The Top 50 Hedge Funds in the World Part 3: 40-31


Our countdown of the 50 biggest hedge funds in the world continues, with some of the biggest names in the hedge fund universe including Louis Bacon, Paul Tudor Jones II, and Wall Street’s former wonderkid Kenneth Griffin.

40: Tudor Investment Corp. Greenwich CT, USA

Having found fame by accurately predicting the 1987 market crash known as Black Monday, when the Dow Jones fell by 22%, Tudor Investment Corp founder and CIO Paul Tudor Jones II was one of the few investors who made money that day. Ever since, Jones has produced high double-digit annualized returns, and his fund has been among the top 100 biggest hedge funds since Alpha started producing the list in 2002. His powers of prediction did, however, fail him in 2007, when he failed to see the collapse of Lehman Brothers and the subsequent financial crisis coming, but since then he has bounced back and has maintained his position as the 40th biggest hedge fund for two years running, with assets growing by $1 billion to $11.3 billion between 2012 and 2013.

40: Bain Capital Boston, MA, USA

Although Bain Capital is best known as one of the biggest private equity firms in the world, it also has a hedge fund business that has been one of the biggest in the world since 2006. Its hedge fund business Brookside Capital, which operates a global long-short equity strategy, has built its reputation around steady performances, although a bad year in 2011 caused it to lose the confidence of many investors, dropping from No. 3 to No. 36 in the space of that year. Since then, it has stayed fairly steady, dropping five places in the rankings last year despite growing by $100m to $11.3bn in assets under management.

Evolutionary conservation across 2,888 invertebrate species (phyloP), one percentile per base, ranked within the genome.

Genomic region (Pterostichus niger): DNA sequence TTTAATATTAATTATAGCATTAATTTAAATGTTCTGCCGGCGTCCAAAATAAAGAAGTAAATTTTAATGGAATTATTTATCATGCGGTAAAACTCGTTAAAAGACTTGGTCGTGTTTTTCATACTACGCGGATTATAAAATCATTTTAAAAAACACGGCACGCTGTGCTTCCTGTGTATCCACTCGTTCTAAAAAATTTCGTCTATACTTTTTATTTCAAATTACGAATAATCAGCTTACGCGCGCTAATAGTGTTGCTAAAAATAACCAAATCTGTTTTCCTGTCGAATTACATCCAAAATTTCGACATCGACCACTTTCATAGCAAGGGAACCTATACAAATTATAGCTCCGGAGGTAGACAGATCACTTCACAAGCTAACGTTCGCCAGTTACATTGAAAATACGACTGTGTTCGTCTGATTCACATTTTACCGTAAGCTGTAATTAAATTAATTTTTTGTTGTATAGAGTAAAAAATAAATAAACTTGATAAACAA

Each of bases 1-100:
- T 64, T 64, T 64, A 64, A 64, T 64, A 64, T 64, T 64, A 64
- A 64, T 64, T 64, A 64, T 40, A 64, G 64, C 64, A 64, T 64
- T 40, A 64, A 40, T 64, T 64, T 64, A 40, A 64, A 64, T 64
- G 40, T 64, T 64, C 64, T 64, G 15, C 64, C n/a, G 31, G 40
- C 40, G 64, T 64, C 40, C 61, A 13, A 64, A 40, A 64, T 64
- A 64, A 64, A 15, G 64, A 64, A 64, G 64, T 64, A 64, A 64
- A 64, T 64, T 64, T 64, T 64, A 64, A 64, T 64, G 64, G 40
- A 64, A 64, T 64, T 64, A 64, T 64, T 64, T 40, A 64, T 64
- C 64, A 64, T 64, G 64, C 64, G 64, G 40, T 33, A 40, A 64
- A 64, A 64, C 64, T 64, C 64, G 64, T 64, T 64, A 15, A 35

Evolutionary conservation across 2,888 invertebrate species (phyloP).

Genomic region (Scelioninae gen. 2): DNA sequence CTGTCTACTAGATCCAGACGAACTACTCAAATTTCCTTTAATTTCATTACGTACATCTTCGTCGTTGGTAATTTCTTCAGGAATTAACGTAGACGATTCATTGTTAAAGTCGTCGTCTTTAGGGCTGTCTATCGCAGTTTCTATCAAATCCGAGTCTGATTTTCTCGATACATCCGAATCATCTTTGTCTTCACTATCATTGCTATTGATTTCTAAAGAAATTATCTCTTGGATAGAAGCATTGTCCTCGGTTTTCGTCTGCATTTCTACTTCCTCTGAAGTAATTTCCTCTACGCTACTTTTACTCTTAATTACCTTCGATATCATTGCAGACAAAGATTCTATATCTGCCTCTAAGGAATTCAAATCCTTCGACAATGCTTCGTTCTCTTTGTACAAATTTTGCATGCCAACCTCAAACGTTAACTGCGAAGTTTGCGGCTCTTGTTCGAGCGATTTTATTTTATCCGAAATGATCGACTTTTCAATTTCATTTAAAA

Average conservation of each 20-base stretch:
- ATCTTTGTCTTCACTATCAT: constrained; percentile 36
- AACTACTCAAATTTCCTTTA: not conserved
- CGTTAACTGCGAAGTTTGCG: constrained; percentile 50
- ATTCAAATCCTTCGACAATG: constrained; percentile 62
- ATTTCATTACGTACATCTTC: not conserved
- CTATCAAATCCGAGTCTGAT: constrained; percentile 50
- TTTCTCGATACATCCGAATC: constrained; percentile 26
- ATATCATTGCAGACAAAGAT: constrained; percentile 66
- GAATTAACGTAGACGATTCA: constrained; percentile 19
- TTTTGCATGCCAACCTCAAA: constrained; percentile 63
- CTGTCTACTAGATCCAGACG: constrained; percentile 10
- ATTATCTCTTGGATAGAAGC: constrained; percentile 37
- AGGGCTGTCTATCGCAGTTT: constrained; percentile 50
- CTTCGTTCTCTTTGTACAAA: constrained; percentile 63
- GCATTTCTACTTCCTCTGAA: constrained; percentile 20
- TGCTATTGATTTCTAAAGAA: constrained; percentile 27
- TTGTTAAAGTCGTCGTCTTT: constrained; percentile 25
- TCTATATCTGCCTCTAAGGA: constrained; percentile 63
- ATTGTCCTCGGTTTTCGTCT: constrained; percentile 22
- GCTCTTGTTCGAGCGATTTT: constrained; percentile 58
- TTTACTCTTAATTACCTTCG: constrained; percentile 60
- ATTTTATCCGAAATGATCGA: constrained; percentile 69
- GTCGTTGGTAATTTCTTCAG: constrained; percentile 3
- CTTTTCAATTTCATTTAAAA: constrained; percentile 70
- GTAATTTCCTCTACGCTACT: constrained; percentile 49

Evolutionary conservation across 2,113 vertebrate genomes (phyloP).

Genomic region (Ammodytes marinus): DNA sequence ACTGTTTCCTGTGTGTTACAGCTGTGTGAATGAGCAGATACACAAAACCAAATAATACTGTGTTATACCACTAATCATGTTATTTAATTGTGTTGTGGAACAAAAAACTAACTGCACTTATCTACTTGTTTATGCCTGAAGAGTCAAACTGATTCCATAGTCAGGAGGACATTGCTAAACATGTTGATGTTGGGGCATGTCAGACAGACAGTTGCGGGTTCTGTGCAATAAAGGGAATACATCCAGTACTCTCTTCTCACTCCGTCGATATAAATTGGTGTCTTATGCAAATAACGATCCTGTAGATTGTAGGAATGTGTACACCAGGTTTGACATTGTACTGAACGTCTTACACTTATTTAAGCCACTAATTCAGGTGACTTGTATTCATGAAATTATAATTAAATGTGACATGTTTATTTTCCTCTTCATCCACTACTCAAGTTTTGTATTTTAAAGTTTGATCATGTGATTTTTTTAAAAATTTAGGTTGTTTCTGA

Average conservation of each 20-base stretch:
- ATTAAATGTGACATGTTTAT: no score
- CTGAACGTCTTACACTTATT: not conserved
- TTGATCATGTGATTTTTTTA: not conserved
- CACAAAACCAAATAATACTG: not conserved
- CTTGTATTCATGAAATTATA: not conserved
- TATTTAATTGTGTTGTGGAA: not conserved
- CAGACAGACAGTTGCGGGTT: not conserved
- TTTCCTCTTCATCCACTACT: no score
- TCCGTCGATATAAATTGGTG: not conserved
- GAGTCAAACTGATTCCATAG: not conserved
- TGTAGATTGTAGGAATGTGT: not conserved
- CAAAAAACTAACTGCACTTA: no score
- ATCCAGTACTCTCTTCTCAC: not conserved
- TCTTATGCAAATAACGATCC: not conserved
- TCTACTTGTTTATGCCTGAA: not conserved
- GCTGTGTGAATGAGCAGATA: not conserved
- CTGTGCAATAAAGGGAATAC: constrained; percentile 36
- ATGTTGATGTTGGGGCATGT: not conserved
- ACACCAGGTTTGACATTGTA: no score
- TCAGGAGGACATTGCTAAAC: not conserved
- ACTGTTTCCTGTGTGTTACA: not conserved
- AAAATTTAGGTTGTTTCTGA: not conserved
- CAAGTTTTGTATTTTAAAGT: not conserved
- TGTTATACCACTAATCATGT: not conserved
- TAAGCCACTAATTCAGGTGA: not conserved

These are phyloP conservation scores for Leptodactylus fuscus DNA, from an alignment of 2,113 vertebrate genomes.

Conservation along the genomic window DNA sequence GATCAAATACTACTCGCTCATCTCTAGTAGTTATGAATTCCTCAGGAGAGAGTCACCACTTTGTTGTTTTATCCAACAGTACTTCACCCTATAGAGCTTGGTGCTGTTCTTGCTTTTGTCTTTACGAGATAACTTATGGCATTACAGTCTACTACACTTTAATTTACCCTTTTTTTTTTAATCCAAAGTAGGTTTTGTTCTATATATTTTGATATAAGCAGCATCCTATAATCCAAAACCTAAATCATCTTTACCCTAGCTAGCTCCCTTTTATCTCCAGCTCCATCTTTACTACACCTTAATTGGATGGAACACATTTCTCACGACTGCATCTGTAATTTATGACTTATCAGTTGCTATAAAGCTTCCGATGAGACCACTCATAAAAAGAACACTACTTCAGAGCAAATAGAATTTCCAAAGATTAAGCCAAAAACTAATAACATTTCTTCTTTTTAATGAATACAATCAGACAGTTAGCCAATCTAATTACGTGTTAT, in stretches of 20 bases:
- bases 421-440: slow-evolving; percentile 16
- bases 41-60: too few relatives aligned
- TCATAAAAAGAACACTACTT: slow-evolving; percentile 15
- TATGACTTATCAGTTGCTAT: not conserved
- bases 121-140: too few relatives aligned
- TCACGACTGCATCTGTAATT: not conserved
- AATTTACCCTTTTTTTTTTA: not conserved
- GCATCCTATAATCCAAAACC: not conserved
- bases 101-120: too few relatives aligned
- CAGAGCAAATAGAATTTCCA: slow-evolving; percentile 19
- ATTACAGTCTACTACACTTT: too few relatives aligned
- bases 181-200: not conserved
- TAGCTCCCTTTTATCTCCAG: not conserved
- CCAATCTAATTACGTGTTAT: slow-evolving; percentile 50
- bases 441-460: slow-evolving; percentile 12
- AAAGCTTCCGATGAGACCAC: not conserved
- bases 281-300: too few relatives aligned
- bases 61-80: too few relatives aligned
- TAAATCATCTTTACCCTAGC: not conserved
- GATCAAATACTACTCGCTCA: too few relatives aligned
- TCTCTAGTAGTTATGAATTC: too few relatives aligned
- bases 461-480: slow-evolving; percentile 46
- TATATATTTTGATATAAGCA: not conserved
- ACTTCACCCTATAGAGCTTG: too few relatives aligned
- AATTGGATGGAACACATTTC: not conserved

38: Two Sigma Investments/Two Sigma Advisers New York, NY, USA

Quant-based hedge fund Two Sigma has enjoyed a rapid rise in the short time it has been in existence, having only broken into the top 100 in 2011, and is mounting a serious challenge to much longer-established competitors in the quant space such as DE Shaw and Renaissance Technologies. Key to its success has been its innovative data analysis systems and proprietary technology, and its stellar returns have enabled them to charge stratospherically high performance fees of 37.5%. This clearly hasn’t put off investors, with the amount of capital under management growing from $8.5 billion to $11.4 billion, which has seen the firm rise from 54 to 38 in the rankings over the past year.

38: Pershing Square Capital Management New York, NY, USA